Definition of top verb from the Oxford Advanced Learner's Dictionary

     

    top

     verb
    verb
    BrE BrE//tɒp//
     
    ; NAmE NAmE//tɑːp//
     
    Verb Forms present simple I / you / we / they top
    BrE BrE//tɒp//
     
    ; NAmE NAmE//tɑːp//
     
    he / she / it tops
    BrE BrE//tɒps//
     
    ; NAmE NAmE//tɑːps//
     
    past simple topped
    BrE BrE//tɒpt//
     
    ; NAmE NAmE//tɑːpt//
     
    past participle topped
    BrE BrE//tɒpt//
     
    ; NAmE NAmE//tɑːpt//
     
    -ing form topping
    BrE BrE//ˈtɒpɪŋ//
     
    ; NAmE NAmE//ˈtɑːpɪŋ//
     
     
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    be more
  1. 1top something to be higher than a particular amount Worldwide sales look set to top $1 billion.
  2. be the best
  3. 2top something to be in the highest position on a list because you are the most successful, important, etc. The band topped the charts for five weeks with their first single.
  4. put on top
  5. 3[usually passive] top something (with something) to put something on the top of something else fruit salad topped with cream The chapel was topped by a dome of white marble.
  6. say/do something better
  7. 4top something to say or do something that is better, funnier, more impressive, etc. than something that somebody else has said or done in the past I'm afraid the other company has topped your offer (= offered more money). He has a house in five European capitals—how do you top that?
  8. kill yourself
  9. 5top yourself (British English, informal) to kill yourself deliberately
  10. climb hill
  11. 6top something (literary) to reach the highest point of a hill, etc.
  12. Word Originverb late Old English topp (noun), of Germanic origin; related to Dutch top ‘summit, crest’.Extra examples Sales of the book have now topped the six million mark. Worldwide sales look set to top $1 billion. I’m afraid that the other company has topped your offer. It was a wonderful performance, and I challenge anyone to top that. Topping all the others by far, the award went to one of Hollywood’s most respected actors.Idioms (British English) to cut the top and bottom parts off fruit and vegetables to prepare them to be cooked or eaten More Like This Alliteration in idioms belt and braces, black and blue, born and bred, chalk and cheese, chop and change, done and dusted, down and dirty, in dribs and drabs, eat somebody out of house and home, facts and figures, fast and furious, first and foremost, forgive and forget, hale and hearty, hem and haw, kith and kin, mix and match, part and parcel, puff and pant, to rack and ruin, rant and rave, risk life and limb, short and sweet, signed and sealed, spic and span, through thick and thin, this and that, top and tail, tried and tested, wax and waneSee worksheet. (informal) used to introduce the final piece of information that is worse than the other bad things that you have just mentioned And then, to top it all, it started to rain! Phrasal Verbstop somethingoff (with something)top out (at something)top somethinguptop somebody up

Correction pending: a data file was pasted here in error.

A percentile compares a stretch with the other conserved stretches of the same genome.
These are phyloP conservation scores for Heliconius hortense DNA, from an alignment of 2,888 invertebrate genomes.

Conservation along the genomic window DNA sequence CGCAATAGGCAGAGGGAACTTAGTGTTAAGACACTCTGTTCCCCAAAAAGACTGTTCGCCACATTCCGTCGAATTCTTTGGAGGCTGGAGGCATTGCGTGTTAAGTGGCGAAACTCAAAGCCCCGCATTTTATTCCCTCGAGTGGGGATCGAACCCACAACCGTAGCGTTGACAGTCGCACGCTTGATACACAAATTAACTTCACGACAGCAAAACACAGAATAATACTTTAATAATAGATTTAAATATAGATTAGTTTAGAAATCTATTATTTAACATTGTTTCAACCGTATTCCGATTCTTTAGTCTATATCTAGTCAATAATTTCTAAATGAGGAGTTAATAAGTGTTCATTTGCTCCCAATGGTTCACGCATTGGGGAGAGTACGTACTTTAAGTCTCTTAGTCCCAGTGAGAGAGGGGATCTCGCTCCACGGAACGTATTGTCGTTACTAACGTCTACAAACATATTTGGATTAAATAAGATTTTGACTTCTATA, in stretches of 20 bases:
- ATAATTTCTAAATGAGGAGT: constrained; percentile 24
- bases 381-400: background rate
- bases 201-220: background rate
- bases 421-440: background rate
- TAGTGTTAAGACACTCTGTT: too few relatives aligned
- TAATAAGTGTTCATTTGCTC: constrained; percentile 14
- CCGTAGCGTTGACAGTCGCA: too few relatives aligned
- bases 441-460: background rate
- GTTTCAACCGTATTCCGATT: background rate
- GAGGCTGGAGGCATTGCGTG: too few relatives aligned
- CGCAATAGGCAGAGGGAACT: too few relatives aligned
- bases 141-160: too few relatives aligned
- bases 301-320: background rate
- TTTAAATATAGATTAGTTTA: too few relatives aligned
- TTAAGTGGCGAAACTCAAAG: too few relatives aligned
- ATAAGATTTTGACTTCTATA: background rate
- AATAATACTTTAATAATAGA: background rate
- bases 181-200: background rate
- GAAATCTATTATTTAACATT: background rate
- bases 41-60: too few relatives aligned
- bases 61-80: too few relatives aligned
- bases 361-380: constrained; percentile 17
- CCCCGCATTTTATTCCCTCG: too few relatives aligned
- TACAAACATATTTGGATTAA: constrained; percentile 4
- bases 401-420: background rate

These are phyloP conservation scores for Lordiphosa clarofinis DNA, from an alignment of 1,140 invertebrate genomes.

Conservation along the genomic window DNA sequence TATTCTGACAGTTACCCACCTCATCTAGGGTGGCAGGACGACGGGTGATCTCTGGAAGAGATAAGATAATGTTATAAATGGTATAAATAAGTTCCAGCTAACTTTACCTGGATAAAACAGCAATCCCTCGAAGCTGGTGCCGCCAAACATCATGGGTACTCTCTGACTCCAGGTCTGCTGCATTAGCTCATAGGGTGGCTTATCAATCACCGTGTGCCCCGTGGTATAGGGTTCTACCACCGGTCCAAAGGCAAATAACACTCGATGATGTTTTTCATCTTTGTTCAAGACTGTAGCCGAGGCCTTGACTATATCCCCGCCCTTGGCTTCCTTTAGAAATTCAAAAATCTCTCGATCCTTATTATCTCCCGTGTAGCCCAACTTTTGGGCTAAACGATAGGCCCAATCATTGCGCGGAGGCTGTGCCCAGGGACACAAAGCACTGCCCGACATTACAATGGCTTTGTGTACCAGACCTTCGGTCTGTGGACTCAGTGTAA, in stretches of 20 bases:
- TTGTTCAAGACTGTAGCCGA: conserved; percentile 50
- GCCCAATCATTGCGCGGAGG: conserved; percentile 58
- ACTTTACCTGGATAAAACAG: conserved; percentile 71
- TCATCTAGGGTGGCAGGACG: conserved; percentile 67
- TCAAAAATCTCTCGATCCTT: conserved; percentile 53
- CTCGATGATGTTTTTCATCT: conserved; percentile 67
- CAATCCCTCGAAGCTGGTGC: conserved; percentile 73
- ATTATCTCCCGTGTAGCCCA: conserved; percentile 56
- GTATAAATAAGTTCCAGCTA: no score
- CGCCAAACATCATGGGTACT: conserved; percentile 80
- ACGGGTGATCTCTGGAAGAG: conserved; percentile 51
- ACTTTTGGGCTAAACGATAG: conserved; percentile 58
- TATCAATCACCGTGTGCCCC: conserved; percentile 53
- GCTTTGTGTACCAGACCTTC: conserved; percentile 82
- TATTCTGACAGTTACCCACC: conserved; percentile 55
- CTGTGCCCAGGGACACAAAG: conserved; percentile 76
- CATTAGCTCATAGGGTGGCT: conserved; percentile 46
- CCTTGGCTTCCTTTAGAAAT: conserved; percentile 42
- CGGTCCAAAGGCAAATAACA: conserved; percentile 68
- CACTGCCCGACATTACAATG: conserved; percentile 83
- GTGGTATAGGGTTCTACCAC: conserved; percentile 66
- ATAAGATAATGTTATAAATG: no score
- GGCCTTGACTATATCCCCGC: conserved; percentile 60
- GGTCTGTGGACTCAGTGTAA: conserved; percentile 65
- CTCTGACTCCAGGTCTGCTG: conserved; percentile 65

See the Oxford Advanced American Dictionary entry: top